s1e1, 720p

Kim Medcalf


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"I'm Dying Up Here"

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Ginger Gonzaga


Charmed is a TV show based on the adventures of three sisters, The Charmed Ones. There were four main women from a sex appeal point of view, Shannen Doherty, Holly Marie Combs, Alyssa Milano and Rose McGowan. Kaley Cuoco spiced things up in the eighth and final season. There was no nudity but plenty that was very easy on the eye. This penultimate set of caps are from the eighth season and were made in 2005 and 2006.

Episode 8 Battle of the Hexes (2005)

Alyssa Milano

Holly Marie Combs

Kaley Cuoco

Liz Phair

Rose McGowan

Episode 9 Hulkus Pocus (2005)

Kaley Cuoco

Rose McGowan

Spice Williams-Crosby

Brooke Johnston in Accident Man (2018) in 1080hd

Jasmine Hyde in The Unseen (2017) in 1080hd

Judith Rodriguez Perez in Woodpeckers (2017) in 720p

Annes Elwy in The Passing (2015) in 1080hd

Ludivine Sagnier in The Devil's Double (2011) in 1080hd

Saddam Hussein and his sociopathic son Uday both employed body doubles. Like many people in Iraq under Saddam, the doubles were coerced into servitude in various ways, particularly by threats to their families. Uday's double, Latif Yahia, eventually managed to escape the clutches of his twin/captor, but did so at a great cost. True to his psychotic word, Uday Hussein killed Latif's father as revenge for the escape and "betrayal." Latif wrote a book about his experiences, and this film is an adaptation of that eponymous book.

The film is accurate in the sense that the events pictured on screen really happened, but they did not all happen in Latif's presence. The story got embellished like a secret whispered around a circle. When Latif wrote his book, he made it seem as if he had been an eyewitness to many events that he probably heard about second-hand. Because he was Uday's double, it's not likely that they were often in the same place together in public, yet this story makes it seem as if they were rarely separated. The screenwriter then offered some embellishments of his own. Latif, for example, has told interviewers that he was often with Uday in public because Uday was rebelling against his father's insistence that he use a body double. That explanation was no more compelling to the screenwriter than it probably is to you, so the film script overlays a story about how Uday made the search for a body double his personal project, and ended up falling in love with the double as an extension of himself. You may then be wondering how the film explains why, if Uday really believed in the value of the program, the twins are so often seen together in public, looking identical, and thus blowing the cover. The script doesn't really deal with that issue, which is confusing. We are left to conclude that Uday was insane, drug-addled, and reckless, and just didn't care if everyone knew he had an identical twin. That may not be accurate, but it's not unreasonable.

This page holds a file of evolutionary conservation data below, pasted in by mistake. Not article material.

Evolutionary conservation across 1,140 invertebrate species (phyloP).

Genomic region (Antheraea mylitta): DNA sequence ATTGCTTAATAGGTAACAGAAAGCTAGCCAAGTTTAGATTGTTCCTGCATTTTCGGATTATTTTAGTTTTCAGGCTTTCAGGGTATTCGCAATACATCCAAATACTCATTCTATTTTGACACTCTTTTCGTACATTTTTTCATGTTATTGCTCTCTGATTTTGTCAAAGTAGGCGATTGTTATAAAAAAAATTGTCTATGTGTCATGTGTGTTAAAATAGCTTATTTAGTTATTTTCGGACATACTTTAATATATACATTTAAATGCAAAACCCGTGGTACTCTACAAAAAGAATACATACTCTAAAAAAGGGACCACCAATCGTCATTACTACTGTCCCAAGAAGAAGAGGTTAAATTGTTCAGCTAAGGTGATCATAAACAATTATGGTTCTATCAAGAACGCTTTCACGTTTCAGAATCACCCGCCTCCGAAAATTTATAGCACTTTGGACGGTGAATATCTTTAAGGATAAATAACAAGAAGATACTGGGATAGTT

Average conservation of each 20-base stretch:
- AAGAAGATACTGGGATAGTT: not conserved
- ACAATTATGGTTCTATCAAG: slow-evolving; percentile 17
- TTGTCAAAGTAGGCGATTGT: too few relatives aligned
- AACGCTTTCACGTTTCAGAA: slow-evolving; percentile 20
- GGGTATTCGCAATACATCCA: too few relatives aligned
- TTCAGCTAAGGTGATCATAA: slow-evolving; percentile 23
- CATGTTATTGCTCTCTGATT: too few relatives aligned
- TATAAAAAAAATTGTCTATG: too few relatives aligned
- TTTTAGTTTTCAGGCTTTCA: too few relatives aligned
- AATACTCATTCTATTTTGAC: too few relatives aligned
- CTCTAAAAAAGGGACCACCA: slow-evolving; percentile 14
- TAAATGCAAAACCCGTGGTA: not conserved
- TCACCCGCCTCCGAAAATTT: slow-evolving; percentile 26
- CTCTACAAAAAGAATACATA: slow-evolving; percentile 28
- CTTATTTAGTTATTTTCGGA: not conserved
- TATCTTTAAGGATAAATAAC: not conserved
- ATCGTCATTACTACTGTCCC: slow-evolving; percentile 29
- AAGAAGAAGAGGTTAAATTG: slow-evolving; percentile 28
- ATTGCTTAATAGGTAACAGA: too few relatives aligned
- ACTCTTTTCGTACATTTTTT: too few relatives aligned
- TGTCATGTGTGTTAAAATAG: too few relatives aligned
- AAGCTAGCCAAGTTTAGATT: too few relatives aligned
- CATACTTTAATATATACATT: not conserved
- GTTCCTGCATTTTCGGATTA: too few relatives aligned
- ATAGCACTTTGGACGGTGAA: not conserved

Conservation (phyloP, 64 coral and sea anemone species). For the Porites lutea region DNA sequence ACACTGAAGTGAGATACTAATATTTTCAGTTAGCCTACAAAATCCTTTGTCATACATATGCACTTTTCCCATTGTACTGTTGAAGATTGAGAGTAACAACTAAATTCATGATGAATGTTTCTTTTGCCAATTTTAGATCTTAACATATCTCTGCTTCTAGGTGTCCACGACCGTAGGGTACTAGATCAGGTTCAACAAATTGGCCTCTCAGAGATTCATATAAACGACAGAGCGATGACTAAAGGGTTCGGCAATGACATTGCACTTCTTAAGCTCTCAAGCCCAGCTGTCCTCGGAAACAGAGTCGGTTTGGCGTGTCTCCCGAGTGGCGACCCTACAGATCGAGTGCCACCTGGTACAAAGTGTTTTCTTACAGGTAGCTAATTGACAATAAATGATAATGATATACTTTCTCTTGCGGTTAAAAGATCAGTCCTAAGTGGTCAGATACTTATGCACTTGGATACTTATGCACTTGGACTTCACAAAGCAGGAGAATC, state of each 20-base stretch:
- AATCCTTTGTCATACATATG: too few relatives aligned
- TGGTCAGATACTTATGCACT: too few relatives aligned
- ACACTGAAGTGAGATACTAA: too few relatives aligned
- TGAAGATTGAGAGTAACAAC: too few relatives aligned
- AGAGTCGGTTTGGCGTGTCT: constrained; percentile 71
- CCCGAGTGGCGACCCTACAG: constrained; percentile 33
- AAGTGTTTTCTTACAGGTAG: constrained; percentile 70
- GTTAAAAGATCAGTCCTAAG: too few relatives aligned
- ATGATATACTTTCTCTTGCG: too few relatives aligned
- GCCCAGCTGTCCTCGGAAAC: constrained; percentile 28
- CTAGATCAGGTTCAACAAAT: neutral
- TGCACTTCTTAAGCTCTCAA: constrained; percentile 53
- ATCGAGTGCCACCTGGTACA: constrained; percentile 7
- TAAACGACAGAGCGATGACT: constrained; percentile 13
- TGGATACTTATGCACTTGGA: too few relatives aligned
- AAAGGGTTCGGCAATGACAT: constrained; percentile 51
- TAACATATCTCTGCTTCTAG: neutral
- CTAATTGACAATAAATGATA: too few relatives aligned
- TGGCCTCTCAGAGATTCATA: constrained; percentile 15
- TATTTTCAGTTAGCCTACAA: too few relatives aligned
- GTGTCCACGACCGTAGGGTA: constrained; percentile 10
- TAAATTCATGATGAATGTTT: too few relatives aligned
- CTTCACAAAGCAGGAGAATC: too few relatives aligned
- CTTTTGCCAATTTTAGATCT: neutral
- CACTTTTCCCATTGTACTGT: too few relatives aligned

The film also shows Latif being an active participant in, and in fact the instigator of, the assassination attempt that left Uday partially crippled. Although the gun battle happens in a crowded urban area filled with Uday's bodyguards, Latif simply walks away in slow motion, like a character walking away from an explosion in a bad action movie cliche. He is spotted by one of the bodyguards, but that particular guy spares Latif's life in repayment of a similar kindness in the past. The assassination scene is pictured much as it really happened, but I couldn't find anything in the historical record to place Latif in that scene. I haven't read his book, so I don't know if the dramatic and highly cinematic embellishments were created by Latif for the book, or by the screenwriter for the film.

Not that it matters. The story pictured in the film is substantially true; it's fascinating; and it's told well. The most comparable recent film is The Last King of Scotland. If you liked that one, you'll like this one for most of the same reasons. It held my attention from start to finish and got me to the edge of my seat more than once. Uday's abusive life is pictured in all of its violent madness, thus graphically illustrating Lord Acton's famous axiom about absolute power. Uday picks up schoolgirls, rapes them, beats them, then throws them away, often after they have died. He tortures and beats Iraqi athletes who fail to win international competitions. Waving his golden pistol and backed by his entourage of thugs, Uday makes all the glamorous guests at his birthday party get naked. They comply because it's better to be naked and alive than to be a spiffy corpse. In scene after scene, Uday goes through a seemingly endless string of sex partners and a bottomless reservoir of cocaine. He's the Iraqi Scarface.